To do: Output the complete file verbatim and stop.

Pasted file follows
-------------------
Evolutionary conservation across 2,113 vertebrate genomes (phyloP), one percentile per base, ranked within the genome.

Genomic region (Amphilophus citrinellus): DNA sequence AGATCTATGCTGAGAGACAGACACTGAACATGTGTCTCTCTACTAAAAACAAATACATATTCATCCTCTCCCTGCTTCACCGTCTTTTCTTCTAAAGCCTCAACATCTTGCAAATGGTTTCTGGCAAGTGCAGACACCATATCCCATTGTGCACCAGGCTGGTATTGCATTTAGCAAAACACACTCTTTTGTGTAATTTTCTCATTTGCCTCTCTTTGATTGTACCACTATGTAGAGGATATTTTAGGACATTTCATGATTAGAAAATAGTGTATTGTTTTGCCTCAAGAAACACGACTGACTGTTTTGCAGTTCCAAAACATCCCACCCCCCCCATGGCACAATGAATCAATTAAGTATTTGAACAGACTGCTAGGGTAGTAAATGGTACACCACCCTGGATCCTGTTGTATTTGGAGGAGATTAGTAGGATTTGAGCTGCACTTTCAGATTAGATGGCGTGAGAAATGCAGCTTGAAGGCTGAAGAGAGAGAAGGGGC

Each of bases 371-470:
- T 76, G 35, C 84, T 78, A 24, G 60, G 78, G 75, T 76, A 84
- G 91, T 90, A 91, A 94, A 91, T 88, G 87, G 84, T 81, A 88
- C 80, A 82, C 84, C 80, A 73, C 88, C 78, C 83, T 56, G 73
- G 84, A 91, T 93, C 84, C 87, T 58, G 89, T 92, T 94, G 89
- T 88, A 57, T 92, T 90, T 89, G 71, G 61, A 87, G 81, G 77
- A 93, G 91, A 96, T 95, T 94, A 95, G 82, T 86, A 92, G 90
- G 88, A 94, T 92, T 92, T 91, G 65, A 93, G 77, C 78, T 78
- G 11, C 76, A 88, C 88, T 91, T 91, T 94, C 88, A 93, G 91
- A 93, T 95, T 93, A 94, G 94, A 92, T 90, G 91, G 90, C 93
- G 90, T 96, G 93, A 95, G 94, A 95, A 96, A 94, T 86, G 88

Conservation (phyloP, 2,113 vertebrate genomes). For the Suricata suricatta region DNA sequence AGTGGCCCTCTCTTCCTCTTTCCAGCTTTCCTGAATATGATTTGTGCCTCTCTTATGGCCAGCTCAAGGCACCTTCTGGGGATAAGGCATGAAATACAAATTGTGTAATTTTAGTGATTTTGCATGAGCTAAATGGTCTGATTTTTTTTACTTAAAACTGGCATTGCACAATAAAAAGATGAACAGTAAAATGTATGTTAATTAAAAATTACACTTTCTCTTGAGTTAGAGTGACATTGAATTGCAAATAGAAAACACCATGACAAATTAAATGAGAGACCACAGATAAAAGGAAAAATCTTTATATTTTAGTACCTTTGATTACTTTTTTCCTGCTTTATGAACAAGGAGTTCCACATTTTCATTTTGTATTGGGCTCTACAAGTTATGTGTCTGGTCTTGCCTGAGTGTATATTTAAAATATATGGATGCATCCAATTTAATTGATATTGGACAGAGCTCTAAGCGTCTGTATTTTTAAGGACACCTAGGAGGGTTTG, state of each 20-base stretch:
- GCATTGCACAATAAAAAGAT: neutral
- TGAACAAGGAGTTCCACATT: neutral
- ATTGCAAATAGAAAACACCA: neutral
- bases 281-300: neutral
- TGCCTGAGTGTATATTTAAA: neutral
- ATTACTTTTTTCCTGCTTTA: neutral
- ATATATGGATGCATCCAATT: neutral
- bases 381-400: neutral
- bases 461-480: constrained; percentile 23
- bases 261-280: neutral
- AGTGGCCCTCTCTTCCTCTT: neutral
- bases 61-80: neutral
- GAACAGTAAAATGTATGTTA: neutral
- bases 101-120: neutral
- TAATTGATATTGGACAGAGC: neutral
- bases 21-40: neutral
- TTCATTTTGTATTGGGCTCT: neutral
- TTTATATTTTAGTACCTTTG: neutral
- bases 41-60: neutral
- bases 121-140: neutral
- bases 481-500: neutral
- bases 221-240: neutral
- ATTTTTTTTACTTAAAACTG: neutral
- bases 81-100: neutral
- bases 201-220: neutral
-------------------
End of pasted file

Evolutionary conservation across 2,113 vertebrate genomes (phyloP), one percentile per base, ranked within the genome.

Genomic region (Amphilophus citrinellus): DNA sequence AGATCTATGCTGAGAGACAGACACTGAACATGTGTCTCTCTACTAAAAACAAATACATATTCATCCTCTCCCTGCTTCACCGTCTTTTCTTCTAAAGCCTCAACATCTTGCAAATGGTTTCTGGCAAGTGCAGACACCATATCCCATTGTGCACCAGGCTGGTATTGCATTTAGCAAAACACACTCTTTTGTGTAATTTTCTCATTTGCCTCTCTTTGATTGTACCACTATGTAGAGGATATTTTAGGACATTTCATGATTAGAAAATAGTGTATTGTTTTGCCTCAAGAAACACGACTGACTGTTTTGCAGTTCCAAAACATCCCACCCCCCCCATGGCACAATGAATCAATTAAGTATTTGAACAGACTGCTAGGGTAGTAAATGGTACACCACCCTGGATCCTGTTGTATTTGGAGGAGATTAGTAGGATTTGAGCTGCACTTTCAGATTAGATGGCGTGAGAAATGCAGCTTGAAGGCTGAAGAGAGAGAAGGGGC

Each of bases 371-470:
- T 76, G 35, C 84, T 78, A 24, G 60, G 78, G 75, T 76, A 84
- G 91, T 90, A 91, A 94, A 91, T 88, G 87, G 84, T 81, A 88
- C 80, A 82, C 84, C 80, A 73, C 88, C 78, C 83, T 56, G 73
- G 84, A 91, T 93, C 84, C 87, T 58, G 89, T 92, T 94, G 89
- T 88, A 57, T 92, T 90, T 89, G 71, G 61, A 87, G 81, G 77
- A 93, G 91, A 96, T 95, T 94, A 95, G 82, T 86, A 92, G 90
- G 88, A 94, T 92, T 92, T 91, G 65, A 93, G 77, C 78, T 78
- G 11, C 76, A 88, C 88, T 91, T 91, T 94, C 88, A 93, G 91
- A 93, T 95, T 93, A 94, G 94, A 92, T 90, G 91, G 90, C 93
- G 90, T 96, G 93, A 95, G 94, A 95, A 96, A 94, T 86, G 88

Conservation (phyloP, 2,113 vertebrate genomes). For the Suricata suricatta region DNA sequence AGTGGCCCTCTCTTCCTCTTTCCAGCTTTCCTGAATATGATTTGTGCCTCTCTTATGGCCAGCTCAAGGCACCTTCTGGGGATAAGGCATGAAATACAAATTGTGTAATTTTAGTGATTTTGCATGAGCTAAATGGTCTGATTTTTTTTACTTAAAACTGGCATTGCACAATAAAAAGATGAACAGTAAAATGTATGTTAATTAAAAATTACACTTTCTCTTGAGTTAGAGTGACATTGAATTGCAAATAGAAAACACCATGACAAATTAAATGAGAGACCACAGATAAAAGGAAAAATCTTTATATTTTAGTACCTTTGATTACTTTTTTCCTGCTTTATGAACAAGGAGTTCCACATTTTCATTTTGTATTGGGCTCTACAAGTTATGTGTCTGGTCTTGCCTGAGTGTATATTTAAAATATATGGATGCATCCAATTTAATTGATATTGGACAGAGCTCTAAGCGTCTGTATTTTTAAGGACACCTAGGAGGGTTTG, state of each 20-base stretch:
- GCATTGCACAATAAAAAGAT: neutral
- TGAACAAGGAGTTCCACATT: neutral
- ATTGCAAATAGAAAACACCA: neutral
- bases 281-300: neutral
- TGCCTGAGTGTATATTTAAA: neutral
- ATTACTTTTTTCCTGCTTTA: neutral
- ATATATGGATGCATCCAATT: neutral
- bases 381-400: neutral
- bases 461-480: constrained; percentile 23
- bases 261-280: neutral
- AGTGGCCCTCTCTTCCTCTT: neutral
- bases 61-80: neutral
- GAACAGTAAAATGTATGTTA: neutral
- bases 101-120: neutral
- TAATTGATATTGGACAGAGC: neutral
- bases 21-40: neutral
- TTCATTTTGTATTGGGCTCT: neutral
- TTTATATTTTAGTACCTTTG: neutral
- bases 41-60: neutral
- bases 121-140: neutral
- bases 481-500: neutral
- bases 221-240: neutral
- ATTTTTTTTACTTAAAACTG: neutral
- bases 81-100: neutral
- bases 201-220: neutral